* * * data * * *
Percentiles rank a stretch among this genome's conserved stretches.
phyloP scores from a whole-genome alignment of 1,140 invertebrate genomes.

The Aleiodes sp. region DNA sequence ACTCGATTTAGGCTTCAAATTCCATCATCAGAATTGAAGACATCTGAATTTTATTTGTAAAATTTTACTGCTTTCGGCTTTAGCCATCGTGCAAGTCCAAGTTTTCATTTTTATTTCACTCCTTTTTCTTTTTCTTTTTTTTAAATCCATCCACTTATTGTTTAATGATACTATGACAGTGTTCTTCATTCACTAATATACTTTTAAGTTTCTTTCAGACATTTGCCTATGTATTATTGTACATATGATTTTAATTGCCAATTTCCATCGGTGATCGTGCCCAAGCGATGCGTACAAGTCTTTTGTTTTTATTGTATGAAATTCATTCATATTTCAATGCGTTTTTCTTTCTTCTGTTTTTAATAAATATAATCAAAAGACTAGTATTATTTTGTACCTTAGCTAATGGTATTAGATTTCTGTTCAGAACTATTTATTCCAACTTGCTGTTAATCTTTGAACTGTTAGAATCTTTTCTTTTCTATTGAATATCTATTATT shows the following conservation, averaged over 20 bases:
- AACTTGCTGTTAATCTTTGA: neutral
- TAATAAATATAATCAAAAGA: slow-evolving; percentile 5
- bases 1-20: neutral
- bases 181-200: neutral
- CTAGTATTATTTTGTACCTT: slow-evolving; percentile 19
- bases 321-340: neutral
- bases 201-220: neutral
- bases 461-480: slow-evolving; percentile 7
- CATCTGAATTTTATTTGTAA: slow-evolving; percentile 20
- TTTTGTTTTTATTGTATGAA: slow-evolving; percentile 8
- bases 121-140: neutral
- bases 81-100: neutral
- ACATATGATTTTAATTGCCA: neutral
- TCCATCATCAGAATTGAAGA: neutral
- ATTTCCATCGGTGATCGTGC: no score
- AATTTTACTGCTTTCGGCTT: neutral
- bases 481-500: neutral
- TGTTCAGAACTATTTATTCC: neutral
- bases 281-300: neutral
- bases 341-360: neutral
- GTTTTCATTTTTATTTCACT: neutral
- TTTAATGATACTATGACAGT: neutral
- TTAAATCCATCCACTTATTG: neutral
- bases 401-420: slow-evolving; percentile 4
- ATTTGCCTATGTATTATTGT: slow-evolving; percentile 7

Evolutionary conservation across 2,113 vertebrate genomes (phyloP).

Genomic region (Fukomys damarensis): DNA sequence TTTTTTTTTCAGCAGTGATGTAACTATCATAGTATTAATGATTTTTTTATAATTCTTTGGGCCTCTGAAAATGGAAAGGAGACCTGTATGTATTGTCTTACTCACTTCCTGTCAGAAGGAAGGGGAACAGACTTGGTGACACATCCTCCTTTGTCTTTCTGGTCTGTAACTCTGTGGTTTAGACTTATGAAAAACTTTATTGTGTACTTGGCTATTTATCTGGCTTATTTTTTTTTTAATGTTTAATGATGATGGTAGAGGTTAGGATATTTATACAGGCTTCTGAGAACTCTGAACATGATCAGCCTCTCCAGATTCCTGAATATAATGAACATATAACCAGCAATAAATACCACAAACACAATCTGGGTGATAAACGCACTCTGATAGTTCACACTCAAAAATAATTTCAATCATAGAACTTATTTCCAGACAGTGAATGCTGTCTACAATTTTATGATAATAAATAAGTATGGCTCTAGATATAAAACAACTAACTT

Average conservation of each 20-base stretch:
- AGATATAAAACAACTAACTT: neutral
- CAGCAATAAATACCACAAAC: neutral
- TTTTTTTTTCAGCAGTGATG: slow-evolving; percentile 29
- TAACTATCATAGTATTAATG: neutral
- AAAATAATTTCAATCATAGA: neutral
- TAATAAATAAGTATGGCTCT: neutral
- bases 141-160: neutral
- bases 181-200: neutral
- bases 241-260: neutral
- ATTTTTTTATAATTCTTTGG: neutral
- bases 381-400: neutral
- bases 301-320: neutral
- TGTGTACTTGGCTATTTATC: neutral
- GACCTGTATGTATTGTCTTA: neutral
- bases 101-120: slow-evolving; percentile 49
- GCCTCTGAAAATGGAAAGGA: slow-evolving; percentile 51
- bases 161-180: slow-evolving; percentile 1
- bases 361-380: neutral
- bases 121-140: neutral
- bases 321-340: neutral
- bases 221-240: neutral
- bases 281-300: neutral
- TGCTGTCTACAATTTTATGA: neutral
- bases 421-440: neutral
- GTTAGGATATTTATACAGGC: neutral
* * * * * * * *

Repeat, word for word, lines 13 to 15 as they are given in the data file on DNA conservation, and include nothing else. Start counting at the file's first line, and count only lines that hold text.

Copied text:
- TTTTGTTTTTATTGTATGAA: slow-evolving; percentile 8
- bases 121-140: neutral
- bases 81-100: neutral